President Trump vowed in his first State of the Union address Tuesday to reverse Obama-era efforts to close the prison camp at Guantanamo Bay and send new detainees there as warranted.
The day before Trump’s inauguration, the Obama administration transferred Jabran al Qahtani, an engineer captured when Pakistani authorities raided the home of accused al-Qaeda lieutenant Abu Zubaydah, to his home country of Saudi Arabia. That left 41 detainees at Guantanamo Bay, according to the Defense Department.
On the campaign trail, Trump talked in February 2016 about wanting to keep GTMO open and “load it up with some bad dudes.”
“When necessary, we must be able to detain and question them. But we must be clear: Terrorists are not merely criminals. They are unlawful enemy combatants,” Trump said Tuesday evening before a joint session of Congress. “And when captured overseas, they should be treated like the terrorists they are. In the past, we have foolishly released hundreds of dangerous terrorists, only to meet them again on the battlefield, including the ISIS leader, al-Baghdadi, who we captured, who we had, who we released.”
Abu Bakr al-Baghdadi was held at the Abu Ghraib and Camp Bucca detention centers early in the Iraq war. Several years after his release as a low-level prisoner, the United States put a $10 million bounty on al-Baghdadi’s head as an al-Qaeda leader.
Before coming out to speak, Trump said, he signed an executive order “to re-examine our military detention policy and to keep open the detention facilities in Guantanamo Bay.”
“I am asking Congress to ensure that in the fight against ISIS and al-Qaeda we continue to have all necessary power to detain terrorists, wherever we chase them down, wherever we find them,” he said. “And in many cases, for them it will now be Guantanamo Bay.”
The announcement drew praise from many Republican lawmakers. Sen. Marco Rubio (R-Fla.), a member of the Foreign Relations Committee, stated that the U.S. “must continue to use all lawful tools, including detention of enemy combatants at GTMO, in our ongoing armed conflict against al-Qaeda, the Taliban, and associated forces, including ISIS.”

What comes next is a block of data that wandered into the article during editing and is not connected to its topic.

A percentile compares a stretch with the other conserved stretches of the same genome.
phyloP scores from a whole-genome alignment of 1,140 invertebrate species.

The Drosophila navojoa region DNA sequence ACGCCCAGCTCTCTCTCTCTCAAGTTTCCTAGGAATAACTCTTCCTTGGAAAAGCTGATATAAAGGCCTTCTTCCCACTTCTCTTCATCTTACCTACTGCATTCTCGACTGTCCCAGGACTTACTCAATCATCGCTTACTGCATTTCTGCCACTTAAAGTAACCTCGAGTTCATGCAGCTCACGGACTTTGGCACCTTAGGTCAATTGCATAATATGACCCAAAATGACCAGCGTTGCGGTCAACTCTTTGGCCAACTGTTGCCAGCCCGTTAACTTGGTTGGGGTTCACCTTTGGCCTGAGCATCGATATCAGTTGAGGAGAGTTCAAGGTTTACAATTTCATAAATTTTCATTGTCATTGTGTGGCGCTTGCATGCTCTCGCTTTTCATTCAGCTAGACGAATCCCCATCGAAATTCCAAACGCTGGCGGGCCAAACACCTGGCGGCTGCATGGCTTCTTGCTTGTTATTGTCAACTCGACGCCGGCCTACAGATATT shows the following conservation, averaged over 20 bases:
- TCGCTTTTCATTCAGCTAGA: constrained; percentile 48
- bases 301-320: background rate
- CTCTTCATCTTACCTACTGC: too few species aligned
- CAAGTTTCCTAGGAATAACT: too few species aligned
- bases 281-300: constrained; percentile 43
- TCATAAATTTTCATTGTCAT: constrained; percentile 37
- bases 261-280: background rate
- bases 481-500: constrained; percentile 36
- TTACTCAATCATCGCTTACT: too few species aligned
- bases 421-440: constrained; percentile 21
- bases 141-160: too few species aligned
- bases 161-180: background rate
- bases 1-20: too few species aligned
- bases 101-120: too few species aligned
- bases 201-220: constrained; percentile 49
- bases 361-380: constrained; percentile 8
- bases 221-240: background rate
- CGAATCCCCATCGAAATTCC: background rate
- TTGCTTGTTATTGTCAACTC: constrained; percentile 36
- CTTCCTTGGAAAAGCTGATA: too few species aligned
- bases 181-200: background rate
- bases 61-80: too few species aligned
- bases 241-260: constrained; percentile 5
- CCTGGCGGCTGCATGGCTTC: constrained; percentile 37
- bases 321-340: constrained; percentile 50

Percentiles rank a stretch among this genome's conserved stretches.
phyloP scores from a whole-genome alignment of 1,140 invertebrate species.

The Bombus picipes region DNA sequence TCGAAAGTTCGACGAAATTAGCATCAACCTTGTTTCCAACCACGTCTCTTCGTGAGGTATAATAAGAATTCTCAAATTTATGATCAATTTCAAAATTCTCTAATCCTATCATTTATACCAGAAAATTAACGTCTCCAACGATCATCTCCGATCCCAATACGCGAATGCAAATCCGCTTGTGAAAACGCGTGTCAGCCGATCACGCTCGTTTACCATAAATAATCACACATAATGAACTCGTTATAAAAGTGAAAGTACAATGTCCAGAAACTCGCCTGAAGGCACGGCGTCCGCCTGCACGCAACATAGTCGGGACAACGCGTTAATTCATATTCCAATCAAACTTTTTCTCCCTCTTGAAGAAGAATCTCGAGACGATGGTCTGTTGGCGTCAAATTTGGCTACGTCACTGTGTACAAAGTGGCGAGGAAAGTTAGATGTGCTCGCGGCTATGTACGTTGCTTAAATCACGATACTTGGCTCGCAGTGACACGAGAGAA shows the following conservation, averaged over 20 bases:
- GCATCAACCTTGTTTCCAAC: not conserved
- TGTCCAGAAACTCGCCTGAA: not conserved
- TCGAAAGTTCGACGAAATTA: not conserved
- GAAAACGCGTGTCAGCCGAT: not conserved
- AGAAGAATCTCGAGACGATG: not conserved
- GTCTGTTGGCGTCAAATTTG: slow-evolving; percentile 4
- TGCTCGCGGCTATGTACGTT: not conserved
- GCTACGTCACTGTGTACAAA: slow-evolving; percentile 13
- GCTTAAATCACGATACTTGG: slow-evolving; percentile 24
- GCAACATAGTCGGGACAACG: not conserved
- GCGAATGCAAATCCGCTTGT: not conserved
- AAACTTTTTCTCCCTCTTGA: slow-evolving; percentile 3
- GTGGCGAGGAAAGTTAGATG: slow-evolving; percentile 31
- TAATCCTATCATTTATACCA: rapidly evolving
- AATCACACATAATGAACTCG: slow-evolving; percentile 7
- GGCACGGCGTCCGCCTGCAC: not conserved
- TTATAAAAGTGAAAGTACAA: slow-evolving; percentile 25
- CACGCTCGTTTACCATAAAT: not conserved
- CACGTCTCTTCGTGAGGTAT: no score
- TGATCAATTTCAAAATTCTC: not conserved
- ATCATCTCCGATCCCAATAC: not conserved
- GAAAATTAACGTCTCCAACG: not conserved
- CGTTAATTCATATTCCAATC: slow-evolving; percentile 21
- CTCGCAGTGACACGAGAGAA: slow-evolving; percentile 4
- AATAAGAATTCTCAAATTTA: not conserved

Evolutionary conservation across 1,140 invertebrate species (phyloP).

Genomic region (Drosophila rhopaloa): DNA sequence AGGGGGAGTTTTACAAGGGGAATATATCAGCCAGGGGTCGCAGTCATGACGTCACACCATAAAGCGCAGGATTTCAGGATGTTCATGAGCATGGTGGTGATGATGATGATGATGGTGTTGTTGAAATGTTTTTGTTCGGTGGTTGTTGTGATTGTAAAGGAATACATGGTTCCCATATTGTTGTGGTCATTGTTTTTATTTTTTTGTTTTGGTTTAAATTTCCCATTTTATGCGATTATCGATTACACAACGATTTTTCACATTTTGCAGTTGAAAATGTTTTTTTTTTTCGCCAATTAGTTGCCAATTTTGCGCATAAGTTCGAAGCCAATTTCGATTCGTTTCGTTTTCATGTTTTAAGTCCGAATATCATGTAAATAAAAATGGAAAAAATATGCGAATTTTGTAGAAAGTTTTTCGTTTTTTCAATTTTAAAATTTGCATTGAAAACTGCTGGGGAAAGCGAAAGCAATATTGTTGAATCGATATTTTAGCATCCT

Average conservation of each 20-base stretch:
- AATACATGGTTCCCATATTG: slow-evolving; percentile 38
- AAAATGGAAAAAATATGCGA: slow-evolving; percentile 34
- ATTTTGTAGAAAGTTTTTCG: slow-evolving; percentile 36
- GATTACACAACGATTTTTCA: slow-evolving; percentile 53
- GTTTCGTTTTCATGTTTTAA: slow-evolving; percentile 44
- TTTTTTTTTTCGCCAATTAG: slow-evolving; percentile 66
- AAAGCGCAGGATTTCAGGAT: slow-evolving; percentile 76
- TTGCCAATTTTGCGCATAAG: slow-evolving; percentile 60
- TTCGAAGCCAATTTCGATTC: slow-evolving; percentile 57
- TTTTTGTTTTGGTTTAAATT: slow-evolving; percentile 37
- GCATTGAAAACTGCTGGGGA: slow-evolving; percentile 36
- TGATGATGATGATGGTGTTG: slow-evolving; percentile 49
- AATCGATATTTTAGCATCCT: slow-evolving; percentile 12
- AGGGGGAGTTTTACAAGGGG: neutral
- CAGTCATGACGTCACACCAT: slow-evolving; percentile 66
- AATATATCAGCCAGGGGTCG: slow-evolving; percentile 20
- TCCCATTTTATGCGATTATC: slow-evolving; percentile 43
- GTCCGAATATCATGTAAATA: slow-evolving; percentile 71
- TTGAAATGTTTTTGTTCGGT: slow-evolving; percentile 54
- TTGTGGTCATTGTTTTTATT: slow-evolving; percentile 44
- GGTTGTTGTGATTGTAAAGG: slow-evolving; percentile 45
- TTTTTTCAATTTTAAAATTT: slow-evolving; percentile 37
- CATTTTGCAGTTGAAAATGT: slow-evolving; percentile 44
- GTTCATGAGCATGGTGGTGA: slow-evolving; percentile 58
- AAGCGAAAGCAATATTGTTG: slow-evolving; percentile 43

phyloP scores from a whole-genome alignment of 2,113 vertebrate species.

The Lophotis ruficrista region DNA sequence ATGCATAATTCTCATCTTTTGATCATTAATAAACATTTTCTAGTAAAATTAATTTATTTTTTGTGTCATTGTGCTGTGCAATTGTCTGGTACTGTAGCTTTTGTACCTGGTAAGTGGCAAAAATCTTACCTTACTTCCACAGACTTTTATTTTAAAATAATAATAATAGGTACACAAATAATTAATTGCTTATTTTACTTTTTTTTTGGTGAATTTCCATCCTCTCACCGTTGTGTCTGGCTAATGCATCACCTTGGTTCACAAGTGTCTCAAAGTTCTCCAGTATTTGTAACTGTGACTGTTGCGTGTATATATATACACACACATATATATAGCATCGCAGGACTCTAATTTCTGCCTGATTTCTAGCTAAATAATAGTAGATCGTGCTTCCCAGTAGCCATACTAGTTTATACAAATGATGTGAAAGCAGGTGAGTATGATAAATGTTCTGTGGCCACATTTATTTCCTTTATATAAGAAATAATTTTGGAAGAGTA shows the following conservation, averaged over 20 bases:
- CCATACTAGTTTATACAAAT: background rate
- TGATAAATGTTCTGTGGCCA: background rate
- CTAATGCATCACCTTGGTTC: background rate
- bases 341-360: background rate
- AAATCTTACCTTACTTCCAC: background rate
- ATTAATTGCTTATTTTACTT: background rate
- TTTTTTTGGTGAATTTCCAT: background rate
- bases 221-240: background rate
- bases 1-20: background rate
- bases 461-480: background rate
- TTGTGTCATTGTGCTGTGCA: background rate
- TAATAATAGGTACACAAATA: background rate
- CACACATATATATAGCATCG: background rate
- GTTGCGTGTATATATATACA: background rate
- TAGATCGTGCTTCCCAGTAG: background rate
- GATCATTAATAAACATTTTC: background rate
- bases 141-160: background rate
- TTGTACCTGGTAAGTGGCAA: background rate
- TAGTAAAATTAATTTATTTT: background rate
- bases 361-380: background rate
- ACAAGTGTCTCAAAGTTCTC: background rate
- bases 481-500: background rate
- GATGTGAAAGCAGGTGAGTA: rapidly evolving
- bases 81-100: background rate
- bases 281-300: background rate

“Going forward, I urge the administration to capture those former GTMO detainees who have been released and resumed hostilities against the United States, and bring them to justice,” Rubio said.
Rep. Adam Smith (D-Wash.), the ranking member on the House Armed Services Committee, called the creation of the Guantanamo detention facility “misguided from the beginning, and its operation stands in stark contrast to our nation’s values.”
“Today, Guantanamo continues to be an international eyesore that undercuts our national security, damages our credibility with our international partners, and is a colossal waste of taxpayer dollars,” Smith said. “It is past time to close it down, and President Trump’s actions are taking us in the wrong direction.”
Trump’s executive order declares “the United States may transport additional detainees to U.S. Naval Station Guantánamo Bay when lawful and necessary to protect the Nation.”
Defense Secretary James Mattis, Secretary of State Rex Tillerson, Attorney General Jeff Sessions, Homeland Security Secretary Kirstjen Nielsen, Director of National Intelligence Dan Coats “and the heads of any other appropriate executive departments and agencies as determined by the Secretary of Defense” have 90 days from the date of the order to “recommend policies to the president regarding the disposition of individuals captured in connection with an armed conflict, including policies governing transfer of individuals to U.S. Naval Station Guantánamo Bay.”
“Unless charged in or subject to a judgment of conviction by a military commission, any detainees transferred to U.S. Naval Station Guantánamo Bay after the date of this order shall be subject to the procedures for periodic review established in Executive Order 13567 of March 7, 2011 (Periodic Review of Individuals Detained at Guantánamo Bay Naval Station Pursuant to the Authorization for Use of Military Force), to determine whether continued law of war detention is necessary to protect against a significant threat to the security of the United States,” the order adds.